From a woman in the U.S.: Do I have a right to be upset? I bought box hair color as usual a few days ago. My husband decided he wanted me to go to a salon, which I never do, and he agreed to the cost. I enjoyed the experience for a change. Two days later he tells me he bought another guitar when I went to the salon. I was fine with it, it’s his money. In his excitement over the new guitar, he commented that his guitar was cheaper than my salon visit and, unlike my color, will last forever.
I was very upset he had to throw that into the conversation as I am the frugal one always trying to save money and he spends every penny on many expensive impulse things and is usually unhappy again within a few weeks. His comment really dug deep with me as it was his idea I go to the salon. Now he isn’t speaking to me because I got upset. In his usual answer, he said whatever, don’t talk to me, it was just an analogy.
This scenario is one of many similar scenarios. He makes what I consider snide comments that hurt me then shuts me down when it upsets me. He never apologizes for anything and I usually have to apologize so he will speak to me again. He is a truck driver and this conversation and most are usually over the phone so he doesn’t answer my calls or texts after getting angry. Am I wrong feeling upset?
His mother has the same personality and hasn’t spoken to us in 3 years because, in her words to me, nobody is good enough to be with her son but her. She manipulates her husband and controls everything he does and has distanced him from even his own family. I have likened her behavior to a narcissist or someone with obsessive compulsive personality disorder. My husband seems to be heading down the same path within the last few years. Thank you for any response.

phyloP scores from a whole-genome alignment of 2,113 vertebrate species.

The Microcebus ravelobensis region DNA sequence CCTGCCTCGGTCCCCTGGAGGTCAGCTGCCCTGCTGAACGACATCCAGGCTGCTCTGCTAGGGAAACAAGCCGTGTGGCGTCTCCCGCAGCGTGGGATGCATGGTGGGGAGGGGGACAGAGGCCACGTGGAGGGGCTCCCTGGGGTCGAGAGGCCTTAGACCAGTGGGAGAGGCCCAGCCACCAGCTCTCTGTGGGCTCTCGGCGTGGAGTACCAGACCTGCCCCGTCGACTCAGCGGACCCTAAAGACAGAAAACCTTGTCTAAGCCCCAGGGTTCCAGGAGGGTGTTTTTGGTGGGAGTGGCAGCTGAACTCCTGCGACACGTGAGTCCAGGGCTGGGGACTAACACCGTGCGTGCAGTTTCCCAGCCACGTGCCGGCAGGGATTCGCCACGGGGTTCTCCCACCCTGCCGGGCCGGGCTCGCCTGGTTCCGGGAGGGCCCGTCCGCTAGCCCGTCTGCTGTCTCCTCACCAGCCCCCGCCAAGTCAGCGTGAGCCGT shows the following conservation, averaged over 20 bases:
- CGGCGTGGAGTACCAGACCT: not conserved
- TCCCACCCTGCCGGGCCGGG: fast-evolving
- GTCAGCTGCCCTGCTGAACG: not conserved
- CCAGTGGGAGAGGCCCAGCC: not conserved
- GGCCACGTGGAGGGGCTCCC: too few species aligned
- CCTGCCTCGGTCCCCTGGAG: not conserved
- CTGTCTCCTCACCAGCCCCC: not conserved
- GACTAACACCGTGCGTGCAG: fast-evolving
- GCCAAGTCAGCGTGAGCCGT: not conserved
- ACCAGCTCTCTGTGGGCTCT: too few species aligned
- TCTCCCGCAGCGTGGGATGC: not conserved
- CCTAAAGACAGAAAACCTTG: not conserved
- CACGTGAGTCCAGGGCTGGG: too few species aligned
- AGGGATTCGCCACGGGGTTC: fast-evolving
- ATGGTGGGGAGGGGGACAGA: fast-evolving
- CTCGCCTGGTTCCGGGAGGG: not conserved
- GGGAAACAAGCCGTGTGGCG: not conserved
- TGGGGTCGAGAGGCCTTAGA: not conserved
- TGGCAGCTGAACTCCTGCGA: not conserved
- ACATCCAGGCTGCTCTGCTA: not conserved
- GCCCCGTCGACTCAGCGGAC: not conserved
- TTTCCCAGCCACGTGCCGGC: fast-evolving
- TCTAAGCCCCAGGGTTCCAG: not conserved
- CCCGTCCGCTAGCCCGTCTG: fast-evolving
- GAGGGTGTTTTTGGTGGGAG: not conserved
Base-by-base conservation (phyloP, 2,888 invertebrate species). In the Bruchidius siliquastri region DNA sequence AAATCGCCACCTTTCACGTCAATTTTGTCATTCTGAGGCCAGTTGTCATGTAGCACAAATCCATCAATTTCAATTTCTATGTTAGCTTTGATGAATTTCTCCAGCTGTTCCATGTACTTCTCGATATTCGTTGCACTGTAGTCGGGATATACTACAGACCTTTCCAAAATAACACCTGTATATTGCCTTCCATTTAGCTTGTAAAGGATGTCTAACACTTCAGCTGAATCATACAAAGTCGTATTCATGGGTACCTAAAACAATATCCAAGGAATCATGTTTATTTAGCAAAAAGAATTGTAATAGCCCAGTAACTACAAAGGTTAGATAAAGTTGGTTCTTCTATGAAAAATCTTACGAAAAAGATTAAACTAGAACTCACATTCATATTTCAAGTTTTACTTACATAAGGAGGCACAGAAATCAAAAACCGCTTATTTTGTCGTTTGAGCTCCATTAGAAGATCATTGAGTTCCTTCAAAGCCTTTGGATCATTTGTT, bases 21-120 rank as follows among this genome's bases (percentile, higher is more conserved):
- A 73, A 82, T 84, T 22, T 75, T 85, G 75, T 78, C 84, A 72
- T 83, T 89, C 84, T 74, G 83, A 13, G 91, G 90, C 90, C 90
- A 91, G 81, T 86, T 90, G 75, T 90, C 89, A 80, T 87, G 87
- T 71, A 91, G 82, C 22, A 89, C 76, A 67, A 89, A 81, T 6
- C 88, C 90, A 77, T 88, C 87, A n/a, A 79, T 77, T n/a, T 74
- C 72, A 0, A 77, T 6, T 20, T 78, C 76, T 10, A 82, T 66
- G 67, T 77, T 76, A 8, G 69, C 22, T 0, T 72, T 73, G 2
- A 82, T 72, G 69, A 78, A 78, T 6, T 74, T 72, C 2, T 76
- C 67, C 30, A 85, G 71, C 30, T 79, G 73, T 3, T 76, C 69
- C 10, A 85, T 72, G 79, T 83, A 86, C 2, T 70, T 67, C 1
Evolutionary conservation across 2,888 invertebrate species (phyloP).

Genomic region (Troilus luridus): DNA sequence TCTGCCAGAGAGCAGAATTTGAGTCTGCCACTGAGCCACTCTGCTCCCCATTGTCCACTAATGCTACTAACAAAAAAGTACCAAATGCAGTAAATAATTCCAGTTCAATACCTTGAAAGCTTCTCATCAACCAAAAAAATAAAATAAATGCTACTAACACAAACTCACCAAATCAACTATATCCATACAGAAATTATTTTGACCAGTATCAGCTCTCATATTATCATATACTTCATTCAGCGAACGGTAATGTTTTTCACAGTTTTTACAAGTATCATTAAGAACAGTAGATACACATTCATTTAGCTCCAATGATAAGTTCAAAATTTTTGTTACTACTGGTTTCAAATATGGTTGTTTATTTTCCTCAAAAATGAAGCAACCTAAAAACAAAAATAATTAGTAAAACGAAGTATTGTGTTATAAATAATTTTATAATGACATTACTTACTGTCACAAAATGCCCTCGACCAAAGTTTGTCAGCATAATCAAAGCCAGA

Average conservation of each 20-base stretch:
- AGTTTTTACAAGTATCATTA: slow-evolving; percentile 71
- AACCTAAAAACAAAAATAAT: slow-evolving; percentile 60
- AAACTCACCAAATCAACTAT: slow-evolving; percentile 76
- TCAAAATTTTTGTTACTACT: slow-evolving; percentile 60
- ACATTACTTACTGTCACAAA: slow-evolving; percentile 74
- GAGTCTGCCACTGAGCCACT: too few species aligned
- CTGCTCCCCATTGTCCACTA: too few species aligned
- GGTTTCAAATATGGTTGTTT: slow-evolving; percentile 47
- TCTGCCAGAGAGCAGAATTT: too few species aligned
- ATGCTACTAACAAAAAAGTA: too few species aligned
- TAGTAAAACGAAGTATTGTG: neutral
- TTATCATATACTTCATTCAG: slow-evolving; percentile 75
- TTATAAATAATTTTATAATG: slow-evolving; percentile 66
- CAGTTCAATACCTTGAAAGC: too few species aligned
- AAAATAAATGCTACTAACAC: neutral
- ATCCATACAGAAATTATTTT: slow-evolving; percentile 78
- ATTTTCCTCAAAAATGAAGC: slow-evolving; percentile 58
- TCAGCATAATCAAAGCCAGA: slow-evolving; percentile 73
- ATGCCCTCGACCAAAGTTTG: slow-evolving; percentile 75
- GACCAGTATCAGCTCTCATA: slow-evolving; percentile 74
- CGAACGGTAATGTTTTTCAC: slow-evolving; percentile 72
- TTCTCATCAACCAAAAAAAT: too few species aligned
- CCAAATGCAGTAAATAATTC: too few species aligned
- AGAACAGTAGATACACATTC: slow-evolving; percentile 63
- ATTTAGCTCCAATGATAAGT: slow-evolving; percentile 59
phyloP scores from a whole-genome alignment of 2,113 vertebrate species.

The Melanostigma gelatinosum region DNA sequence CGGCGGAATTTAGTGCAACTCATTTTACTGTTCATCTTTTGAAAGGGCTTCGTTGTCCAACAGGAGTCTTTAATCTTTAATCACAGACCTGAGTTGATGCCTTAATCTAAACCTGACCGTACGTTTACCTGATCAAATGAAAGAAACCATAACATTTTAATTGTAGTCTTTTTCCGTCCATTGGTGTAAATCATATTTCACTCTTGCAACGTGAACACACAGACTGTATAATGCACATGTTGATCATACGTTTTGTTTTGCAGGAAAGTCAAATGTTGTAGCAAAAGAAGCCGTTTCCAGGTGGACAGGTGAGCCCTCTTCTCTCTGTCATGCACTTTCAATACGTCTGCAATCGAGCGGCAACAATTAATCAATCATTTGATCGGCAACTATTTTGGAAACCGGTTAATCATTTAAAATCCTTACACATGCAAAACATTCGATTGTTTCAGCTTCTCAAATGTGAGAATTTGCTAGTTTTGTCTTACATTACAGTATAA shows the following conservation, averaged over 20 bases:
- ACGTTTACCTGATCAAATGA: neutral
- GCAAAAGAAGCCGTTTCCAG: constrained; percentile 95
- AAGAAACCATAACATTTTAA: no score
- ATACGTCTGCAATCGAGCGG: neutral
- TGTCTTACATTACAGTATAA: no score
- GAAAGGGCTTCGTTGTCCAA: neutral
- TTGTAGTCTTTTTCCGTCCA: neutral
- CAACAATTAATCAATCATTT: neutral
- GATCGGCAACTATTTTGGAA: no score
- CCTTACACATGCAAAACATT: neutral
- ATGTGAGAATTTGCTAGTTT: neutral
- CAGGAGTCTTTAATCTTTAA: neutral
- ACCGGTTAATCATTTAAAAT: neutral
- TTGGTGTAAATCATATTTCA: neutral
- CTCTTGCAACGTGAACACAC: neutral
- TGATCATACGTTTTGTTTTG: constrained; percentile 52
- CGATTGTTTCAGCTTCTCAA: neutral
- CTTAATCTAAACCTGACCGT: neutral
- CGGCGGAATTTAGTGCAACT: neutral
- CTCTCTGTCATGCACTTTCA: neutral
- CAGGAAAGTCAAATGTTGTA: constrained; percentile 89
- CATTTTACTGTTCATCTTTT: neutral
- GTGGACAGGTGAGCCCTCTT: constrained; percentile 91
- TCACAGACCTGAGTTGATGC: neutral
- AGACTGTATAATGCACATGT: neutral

What is of concern to me is that the incident with the salon is only the latest of “many similar scenarios.” Of course you have a right to be upset. I suspect that the salon incident triggered your feelings about many times you have been put down and controlled. You have a right to more respect.
You are only 54 years old so I’m assuming your husband is a similar age. He’s not going to be on the road forever. I worry that when he retires and is home more, you will be subjected to even more disrespect. It may be that he learned this behavior from his mother but no one is making him continue it. That’s his choice.
I’m sure there are many reasons that you two have stayed together. But maybe you’ve had enough of being treated so badly. I hope you will consider seeing a couples counselor together to work on making a more respectful and equal relationship. A sign of hope for me is that your husband did marry you (and stayed married) in spite of his mother’s opinion. He may not realize that he has adopted his mother’s way of being married and just how hurtful it is to you.
If he won’t go to counseling, I hope you will consider going yourself. It’s not unusual for one member of a couple to get counseling started.
You may have many decades of marriage ahead. I think it’s worth getting some counseling to see if you can make those years happier for you.
I wish you well. Dr. Marie
My Husband’s Words Hurt
Dr. Marie Hartwell-Walker
Dr. Marie is licensed as both a psychologist and marriage and family counselor. She specializes in couples and family therapy and parent education. Follow her on Facebook or Twitter.
APA Reference Hartwell-Walker, D. (2019). My Husband’s Words Hurt. Psych Central. Retrieved on December 15, 2019, from https://psychcentral.com/ask-the-therapist/2019/11/27/my-husbands-words-hurt/
Last updated: 25 Nov 2019 (Originally: 27 Nov 2019) Last reviewed: By a member of our scientific advisory board on 25 Nov 2019 Published on Psych Central.com. All rights reserved.